It has to be said: Much of Riverdance is profoundly dumb.

This is not the fault of the performers — appealing, energetic, and superbly trained dancers, singers, and musicians who, on Friday night, inaugurated the local leg of their "farewell tour" at the Merriam Theater. Rather, it is because composer Bill Whelan, producer Moya Doherty, and director John McColgan have tried to tie together a group of unrelated numbers through an incoherent "theme" (something about sun worship and immigration) and an overearnest, prerecorded narration.

Individual parts of this staggeringly successful show, in its 17th year, were quite wonderful. These included: a powerful, rhythmically complex Irish step-dance performed by eight men; a pair of African American tap dancers who challenged each other to ever-greater technical and stylistic heights; the fine work of principal male dancer James Greenan; and anything featuring Niamh Ni Charra, a virtuoso on fiddle and concertina.

But other aspects of Riverdance were less successful. For there was way too much stage smoke (a.k.a. Irish "mist"), which only managed to obscure the lovely and intricate footwork of the main female dancer, Alana Mallon. Riverdance's designated flamenco dancer, Marita Martinez-Rey (who, like all the artists, boasts a stellar resumé), was appropriately proud and fiery. But it was a mistake to add four male Irish dancers to her initial piece. Dressed in silvery, spacemanlike outfits, they seemed to have wandered into the wrong theater. Also, the "Irish" singing — of which there was a great deal — sounded too New Age, and a lament about slavery seemed completely out of place.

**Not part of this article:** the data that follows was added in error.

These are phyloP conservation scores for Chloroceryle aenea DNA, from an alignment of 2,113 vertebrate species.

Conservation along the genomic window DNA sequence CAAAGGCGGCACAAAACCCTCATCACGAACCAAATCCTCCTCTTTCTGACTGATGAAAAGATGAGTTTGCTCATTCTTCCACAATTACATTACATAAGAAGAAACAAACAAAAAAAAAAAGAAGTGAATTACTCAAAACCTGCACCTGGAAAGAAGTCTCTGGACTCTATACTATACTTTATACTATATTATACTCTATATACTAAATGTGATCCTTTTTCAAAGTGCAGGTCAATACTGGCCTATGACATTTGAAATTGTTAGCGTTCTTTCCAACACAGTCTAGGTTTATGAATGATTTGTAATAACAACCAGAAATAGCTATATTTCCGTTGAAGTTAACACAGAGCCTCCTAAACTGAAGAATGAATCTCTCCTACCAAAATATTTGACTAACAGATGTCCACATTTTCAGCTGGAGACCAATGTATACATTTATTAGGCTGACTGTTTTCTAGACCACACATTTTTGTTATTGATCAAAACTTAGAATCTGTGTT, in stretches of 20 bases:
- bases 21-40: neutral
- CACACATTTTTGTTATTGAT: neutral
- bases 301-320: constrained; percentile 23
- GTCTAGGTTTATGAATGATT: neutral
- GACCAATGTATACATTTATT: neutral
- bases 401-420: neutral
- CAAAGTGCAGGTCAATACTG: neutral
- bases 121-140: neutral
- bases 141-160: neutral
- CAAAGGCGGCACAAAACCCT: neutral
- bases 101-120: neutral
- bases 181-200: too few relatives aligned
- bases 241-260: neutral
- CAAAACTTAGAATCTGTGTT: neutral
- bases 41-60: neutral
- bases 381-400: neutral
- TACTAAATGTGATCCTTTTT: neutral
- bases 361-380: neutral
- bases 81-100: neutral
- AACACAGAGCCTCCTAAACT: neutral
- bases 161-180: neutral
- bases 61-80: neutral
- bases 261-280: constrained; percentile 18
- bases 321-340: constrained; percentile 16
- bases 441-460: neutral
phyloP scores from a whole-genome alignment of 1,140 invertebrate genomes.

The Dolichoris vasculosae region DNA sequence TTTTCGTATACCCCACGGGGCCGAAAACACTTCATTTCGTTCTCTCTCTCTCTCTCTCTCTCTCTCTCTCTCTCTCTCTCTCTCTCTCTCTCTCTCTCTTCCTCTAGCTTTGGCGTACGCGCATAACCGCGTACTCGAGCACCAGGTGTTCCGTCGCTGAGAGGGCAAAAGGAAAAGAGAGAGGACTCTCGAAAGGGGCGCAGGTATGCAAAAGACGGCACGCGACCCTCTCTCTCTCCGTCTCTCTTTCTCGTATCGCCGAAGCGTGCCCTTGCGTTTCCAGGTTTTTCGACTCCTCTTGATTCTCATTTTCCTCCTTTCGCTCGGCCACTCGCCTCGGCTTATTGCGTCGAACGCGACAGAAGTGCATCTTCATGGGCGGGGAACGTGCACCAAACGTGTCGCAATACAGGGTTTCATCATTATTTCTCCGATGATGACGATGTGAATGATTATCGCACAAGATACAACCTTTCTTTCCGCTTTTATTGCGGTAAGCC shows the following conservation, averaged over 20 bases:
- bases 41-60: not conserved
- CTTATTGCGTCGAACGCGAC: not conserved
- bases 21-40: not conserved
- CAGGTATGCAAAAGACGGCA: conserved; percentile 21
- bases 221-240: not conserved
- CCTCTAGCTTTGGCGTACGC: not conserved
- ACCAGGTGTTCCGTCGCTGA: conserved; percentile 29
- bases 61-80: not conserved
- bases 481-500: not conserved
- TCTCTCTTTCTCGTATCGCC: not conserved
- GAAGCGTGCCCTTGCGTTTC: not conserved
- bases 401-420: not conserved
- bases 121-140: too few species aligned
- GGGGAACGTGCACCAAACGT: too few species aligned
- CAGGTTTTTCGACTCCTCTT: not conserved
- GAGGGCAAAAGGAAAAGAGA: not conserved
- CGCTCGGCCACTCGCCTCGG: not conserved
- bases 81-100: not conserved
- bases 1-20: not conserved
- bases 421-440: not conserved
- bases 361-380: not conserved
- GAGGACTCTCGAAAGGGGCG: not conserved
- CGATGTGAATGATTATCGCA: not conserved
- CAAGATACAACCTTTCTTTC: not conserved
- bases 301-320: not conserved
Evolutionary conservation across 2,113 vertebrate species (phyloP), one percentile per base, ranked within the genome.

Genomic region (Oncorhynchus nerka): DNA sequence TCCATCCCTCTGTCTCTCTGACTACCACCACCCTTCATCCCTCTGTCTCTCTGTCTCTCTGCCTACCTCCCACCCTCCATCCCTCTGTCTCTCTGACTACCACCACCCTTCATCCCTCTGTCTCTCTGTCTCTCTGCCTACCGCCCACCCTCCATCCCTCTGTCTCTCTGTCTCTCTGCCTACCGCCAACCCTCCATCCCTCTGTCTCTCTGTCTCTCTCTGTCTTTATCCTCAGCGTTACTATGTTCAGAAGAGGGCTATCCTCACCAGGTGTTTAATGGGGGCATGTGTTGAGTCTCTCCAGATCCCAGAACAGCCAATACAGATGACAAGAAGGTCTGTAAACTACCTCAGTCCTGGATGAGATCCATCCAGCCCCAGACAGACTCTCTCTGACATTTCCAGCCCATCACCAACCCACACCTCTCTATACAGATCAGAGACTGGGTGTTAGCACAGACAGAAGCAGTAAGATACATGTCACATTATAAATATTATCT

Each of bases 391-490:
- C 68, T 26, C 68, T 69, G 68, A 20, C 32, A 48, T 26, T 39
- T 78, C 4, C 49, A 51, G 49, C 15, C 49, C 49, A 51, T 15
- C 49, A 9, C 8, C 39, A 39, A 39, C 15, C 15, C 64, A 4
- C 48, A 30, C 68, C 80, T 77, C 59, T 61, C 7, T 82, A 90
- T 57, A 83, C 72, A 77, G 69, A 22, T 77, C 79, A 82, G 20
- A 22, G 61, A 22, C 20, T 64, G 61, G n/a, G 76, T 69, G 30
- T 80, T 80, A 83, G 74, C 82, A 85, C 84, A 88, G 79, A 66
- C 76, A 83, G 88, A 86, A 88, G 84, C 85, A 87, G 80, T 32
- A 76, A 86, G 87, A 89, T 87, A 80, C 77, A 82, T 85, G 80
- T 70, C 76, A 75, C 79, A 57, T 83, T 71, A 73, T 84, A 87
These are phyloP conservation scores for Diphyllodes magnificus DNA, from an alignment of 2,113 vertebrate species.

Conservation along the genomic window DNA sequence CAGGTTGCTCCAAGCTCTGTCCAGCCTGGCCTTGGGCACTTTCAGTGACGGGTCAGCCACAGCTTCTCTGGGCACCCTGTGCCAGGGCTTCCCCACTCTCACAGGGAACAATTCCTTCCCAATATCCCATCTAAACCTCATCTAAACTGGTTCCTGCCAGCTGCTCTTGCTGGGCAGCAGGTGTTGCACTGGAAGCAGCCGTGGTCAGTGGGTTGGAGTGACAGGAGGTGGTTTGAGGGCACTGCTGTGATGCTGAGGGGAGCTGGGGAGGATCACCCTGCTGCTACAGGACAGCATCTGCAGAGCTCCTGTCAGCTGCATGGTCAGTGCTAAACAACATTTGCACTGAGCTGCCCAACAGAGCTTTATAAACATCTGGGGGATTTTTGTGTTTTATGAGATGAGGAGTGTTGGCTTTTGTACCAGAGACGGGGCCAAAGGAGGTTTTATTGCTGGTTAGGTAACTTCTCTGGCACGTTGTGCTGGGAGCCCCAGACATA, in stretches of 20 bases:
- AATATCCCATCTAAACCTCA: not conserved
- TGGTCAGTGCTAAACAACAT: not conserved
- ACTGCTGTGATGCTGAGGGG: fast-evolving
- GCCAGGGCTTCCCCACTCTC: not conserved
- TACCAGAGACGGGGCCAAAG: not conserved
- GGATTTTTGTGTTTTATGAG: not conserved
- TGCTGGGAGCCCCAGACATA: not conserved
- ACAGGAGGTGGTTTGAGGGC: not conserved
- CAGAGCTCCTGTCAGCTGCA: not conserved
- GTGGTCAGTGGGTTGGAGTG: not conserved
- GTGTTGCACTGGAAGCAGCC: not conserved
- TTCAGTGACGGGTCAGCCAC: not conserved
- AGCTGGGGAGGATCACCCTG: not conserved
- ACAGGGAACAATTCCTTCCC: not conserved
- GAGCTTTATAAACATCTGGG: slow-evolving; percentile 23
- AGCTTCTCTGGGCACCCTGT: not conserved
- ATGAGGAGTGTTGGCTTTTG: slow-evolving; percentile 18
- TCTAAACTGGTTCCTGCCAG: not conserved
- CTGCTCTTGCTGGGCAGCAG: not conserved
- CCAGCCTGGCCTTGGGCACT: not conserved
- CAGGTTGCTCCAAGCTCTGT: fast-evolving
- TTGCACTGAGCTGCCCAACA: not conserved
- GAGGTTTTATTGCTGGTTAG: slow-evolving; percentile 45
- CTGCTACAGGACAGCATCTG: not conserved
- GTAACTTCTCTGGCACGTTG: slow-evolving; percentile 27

Still, the vast majority of the opening-night crowd clearly adored Riverdance, which has long been immune to negative reviews. It is a true cultural phenomenon — inspiring several spin-offs and numerous parodies; playing to sold-out houses all over the globe; and providing good jobs for countless young performers. Some people even credit Riverdance with helping to spark the recent renaissance in traditional Irish culture, including the Irish language.

The basic idea of putting several other kinds of percussive dancers onstage alongside traditional Irish performers is good. But it would be even better if its creators hadn't tried so hard to make it "mean" something.